UN Convention on the Rights of Persons with Disabilities.
The United Nations Convention on the Rights of Persons with Disabilities (CRPD) entered force in May 2008.
It follows decades of work to change attitudes towards disabled people. Instead of seeing us as “objects” of charity, medical treatment or social protection it sees us as “subjects” with rights. This means we should be able to claim our rights, make informed decisions about our own lives and be active members of society.
The Committee on the Rights of Persons with Disabilities monitors the implementation of the Convention. It is made up of 18 independent experts (at the moment most of the experts are disabled people). Countries which have agreed to sign-up to the Convention (they are called ‘States Parties’) must report on their progress in implementing the rights contained in the Convention. During its sessions, the Committee will consider the reports and make recommendations.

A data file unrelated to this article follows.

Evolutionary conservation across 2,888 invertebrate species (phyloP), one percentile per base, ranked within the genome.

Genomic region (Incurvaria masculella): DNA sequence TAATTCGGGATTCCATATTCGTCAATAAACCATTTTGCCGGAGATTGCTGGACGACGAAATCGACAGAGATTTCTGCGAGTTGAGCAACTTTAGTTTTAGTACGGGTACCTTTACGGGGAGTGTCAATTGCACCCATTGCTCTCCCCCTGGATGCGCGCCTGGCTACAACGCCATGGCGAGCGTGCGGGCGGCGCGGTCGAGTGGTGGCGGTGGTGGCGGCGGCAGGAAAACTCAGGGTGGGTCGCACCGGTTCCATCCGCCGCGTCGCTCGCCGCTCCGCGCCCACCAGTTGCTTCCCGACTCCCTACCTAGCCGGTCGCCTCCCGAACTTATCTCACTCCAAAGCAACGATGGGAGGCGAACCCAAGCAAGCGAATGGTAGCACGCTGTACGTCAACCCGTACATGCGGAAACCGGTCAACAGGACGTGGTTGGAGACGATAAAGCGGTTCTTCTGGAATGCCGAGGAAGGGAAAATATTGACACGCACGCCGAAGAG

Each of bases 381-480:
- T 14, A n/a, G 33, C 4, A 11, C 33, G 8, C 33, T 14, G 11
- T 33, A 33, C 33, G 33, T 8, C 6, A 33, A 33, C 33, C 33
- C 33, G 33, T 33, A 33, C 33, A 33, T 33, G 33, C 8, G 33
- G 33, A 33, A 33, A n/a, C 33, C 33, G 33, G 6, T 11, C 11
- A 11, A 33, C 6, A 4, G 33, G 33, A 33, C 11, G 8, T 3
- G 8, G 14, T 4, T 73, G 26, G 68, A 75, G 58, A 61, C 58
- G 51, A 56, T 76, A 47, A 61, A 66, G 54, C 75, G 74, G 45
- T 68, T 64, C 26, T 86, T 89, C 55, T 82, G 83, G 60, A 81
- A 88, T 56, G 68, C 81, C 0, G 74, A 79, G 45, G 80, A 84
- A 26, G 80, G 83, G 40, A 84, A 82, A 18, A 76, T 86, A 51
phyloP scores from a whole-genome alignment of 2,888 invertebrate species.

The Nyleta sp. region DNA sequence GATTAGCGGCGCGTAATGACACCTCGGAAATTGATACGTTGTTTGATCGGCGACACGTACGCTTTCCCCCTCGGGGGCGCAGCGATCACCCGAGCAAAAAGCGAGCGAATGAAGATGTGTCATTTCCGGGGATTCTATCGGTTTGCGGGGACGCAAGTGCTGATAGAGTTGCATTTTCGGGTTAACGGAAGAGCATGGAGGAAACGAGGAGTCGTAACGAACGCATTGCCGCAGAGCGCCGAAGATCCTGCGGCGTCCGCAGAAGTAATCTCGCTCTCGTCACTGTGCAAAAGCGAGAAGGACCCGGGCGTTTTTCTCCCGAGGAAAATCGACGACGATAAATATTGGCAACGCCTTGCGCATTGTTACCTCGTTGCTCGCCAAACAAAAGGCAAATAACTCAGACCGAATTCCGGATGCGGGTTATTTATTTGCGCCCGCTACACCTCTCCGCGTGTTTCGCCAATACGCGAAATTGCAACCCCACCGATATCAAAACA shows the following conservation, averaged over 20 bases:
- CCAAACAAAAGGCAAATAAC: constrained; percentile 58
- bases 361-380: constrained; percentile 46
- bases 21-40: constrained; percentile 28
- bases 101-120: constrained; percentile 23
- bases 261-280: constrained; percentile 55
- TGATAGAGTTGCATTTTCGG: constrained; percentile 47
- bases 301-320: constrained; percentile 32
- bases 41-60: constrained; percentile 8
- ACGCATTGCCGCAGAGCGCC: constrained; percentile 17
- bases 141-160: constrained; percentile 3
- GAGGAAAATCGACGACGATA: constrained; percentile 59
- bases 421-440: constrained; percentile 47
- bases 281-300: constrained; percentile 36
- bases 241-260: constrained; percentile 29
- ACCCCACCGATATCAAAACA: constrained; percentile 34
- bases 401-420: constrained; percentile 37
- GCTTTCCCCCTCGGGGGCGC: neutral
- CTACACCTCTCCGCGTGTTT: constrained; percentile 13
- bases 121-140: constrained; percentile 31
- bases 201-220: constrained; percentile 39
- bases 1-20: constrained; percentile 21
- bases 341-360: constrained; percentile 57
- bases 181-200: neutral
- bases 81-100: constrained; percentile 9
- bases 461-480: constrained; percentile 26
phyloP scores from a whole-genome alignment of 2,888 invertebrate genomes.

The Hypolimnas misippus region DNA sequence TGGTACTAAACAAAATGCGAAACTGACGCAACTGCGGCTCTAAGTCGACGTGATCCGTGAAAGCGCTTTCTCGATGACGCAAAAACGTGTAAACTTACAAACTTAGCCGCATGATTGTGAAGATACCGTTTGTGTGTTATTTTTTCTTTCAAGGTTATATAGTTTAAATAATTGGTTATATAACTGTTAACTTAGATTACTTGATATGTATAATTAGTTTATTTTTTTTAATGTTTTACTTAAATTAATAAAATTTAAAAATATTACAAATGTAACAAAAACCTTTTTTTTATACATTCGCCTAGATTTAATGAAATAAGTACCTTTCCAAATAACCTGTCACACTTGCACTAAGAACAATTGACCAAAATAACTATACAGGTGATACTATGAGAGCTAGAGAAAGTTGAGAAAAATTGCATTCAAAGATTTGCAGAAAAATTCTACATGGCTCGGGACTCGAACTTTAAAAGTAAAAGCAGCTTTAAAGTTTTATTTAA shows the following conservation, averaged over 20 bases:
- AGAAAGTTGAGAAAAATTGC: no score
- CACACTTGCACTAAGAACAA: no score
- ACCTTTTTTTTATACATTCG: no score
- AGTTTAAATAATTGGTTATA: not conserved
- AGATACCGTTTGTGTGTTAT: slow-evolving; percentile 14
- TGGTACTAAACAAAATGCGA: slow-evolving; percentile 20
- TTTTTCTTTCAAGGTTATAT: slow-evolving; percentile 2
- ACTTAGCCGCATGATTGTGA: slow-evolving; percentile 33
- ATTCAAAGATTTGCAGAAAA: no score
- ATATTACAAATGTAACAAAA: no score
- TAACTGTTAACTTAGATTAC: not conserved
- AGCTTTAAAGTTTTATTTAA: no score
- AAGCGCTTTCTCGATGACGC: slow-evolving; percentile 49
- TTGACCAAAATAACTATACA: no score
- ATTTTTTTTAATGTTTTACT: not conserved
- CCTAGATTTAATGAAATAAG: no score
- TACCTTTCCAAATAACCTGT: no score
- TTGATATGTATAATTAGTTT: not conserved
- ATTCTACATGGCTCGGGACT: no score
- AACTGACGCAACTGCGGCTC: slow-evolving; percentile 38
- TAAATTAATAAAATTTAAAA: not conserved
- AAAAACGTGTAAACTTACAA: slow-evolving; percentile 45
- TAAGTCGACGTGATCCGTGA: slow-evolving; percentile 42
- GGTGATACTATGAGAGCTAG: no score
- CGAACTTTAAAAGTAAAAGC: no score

The Optional Protocol to the Convention gives the Committee additional powers. When a country signs up to the Protocol it allows the Committee to accept and examine complaints filed by individuals. Also where there is evidence of grave and systemic violations of human rights, the Committee can launch its own inquiries.
The full text of the Convention and its Optional Protocol can be found by clicking
For the web page of Committee on the Rights of Persons with Disabilities click here.